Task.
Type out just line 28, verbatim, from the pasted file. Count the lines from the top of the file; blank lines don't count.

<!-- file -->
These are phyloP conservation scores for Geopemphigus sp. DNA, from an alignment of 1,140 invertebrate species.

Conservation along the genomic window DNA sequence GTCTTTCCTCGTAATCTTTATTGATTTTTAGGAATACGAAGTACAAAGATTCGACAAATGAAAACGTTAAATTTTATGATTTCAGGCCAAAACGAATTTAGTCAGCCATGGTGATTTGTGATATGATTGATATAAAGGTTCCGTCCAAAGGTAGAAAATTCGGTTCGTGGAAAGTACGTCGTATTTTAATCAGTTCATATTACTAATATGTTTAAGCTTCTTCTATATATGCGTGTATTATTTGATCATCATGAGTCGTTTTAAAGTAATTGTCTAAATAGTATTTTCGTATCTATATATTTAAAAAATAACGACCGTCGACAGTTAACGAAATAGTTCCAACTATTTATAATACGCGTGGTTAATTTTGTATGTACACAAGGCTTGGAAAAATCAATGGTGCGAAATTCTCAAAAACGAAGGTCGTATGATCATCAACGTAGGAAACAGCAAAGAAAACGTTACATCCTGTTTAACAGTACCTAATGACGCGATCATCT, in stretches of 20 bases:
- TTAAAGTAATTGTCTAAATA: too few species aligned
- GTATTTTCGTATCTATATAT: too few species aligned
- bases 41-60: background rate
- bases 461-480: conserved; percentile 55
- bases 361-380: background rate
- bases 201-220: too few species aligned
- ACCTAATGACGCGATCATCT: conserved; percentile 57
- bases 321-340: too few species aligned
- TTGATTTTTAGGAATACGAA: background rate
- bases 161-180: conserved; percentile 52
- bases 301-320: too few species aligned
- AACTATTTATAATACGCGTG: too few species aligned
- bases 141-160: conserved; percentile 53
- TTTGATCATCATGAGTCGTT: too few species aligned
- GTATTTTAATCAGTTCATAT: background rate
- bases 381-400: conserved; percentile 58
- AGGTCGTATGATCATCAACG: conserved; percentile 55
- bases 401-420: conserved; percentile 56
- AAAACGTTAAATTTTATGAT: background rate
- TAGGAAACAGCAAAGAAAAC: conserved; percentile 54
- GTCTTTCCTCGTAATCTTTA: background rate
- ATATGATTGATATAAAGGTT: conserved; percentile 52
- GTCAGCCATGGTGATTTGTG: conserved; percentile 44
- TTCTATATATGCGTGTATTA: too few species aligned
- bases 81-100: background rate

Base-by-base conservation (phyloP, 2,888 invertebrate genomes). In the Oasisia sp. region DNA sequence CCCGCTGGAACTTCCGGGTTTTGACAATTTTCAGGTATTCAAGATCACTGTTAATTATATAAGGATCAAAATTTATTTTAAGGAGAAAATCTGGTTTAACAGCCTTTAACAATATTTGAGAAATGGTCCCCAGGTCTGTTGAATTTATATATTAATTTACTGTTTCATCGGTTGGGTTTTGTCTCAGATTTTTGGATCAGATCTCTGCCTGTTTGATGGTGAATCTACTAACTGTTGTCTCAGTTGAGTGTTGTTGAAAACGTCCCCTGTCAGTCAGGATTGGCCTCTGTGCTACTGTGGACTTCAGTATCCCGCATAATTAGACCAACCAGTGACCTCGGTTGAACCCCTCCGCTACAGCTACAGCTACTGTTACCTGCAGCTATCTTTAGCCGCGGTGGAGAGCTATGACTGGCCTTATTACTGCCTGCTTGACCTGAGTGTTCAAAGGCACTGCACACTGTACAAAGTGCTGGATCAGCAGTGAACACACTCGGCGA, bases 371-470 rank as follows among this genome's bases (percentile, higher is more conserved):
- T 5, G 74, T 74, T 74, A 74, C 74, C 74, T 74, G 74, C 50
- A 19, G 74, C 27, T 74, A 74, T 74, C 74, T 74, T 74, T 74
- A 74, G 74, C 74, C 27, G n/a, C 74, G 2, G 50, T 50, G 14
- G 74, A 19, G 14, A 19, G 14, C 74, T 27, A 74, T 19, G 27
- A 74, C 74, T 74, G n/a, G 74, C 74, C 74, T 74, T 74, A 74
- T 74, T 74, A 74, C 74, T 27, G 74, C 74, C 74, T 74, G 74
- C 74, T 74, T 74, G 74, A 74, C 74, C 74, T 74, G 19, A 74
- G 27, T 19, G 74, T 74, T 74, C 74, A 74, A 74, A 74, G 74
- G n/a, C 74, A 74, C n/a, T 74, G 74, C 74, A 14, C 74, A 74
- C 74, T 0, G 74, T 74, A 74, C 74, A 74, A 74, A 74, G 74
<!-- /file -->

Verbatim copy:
Base-by-base conservation (phyloP, 2,888 invertebrate genomes). In the Oasisia sp. region DNA sequence CCCGCTGGAACTTCCGGGTTTTGACAATTTTCAGGTATTCAAGATCACTGTTAATTATATAAGGATCAAAATTTATTTTAAGGAGAAAATCTGGTTTAACAGCCTTTAACAATATTTGAGAAATGGTCCCCAGGTCTGTTGAATTTATATATTAATTTACTGTTTCATCGGTTGGGTTTTGTCTCAGATTTTTGGATCAGATCTCTGCCTGTTTGATGGTGAATCTACTAACTGTTGTCTCAGTTGAGTGTTGTTGAAAACGTCCCCTGTCAGTCAGGATTGGCCTCTGTGCTACTGTGGACTTCAGTATCCCGCATAATTAGACCAACCAGTGACCTCGGTTGAACCCCTCCGCTACAGCTACAGCTACTGTTACCTGCAGCTATCTTTAGCCGCGGTGGAGAGCTATGACTGGCCTTATTACTGCCTGCTTGACCTGAGTGTTCAAAGGCACTGCACACTGTACAAAGTGCTGGATCAGCAGTGAACACACTCGGCGA, bases 371-470 rank as follows among this genome's bases (percentile, higher is more conserved):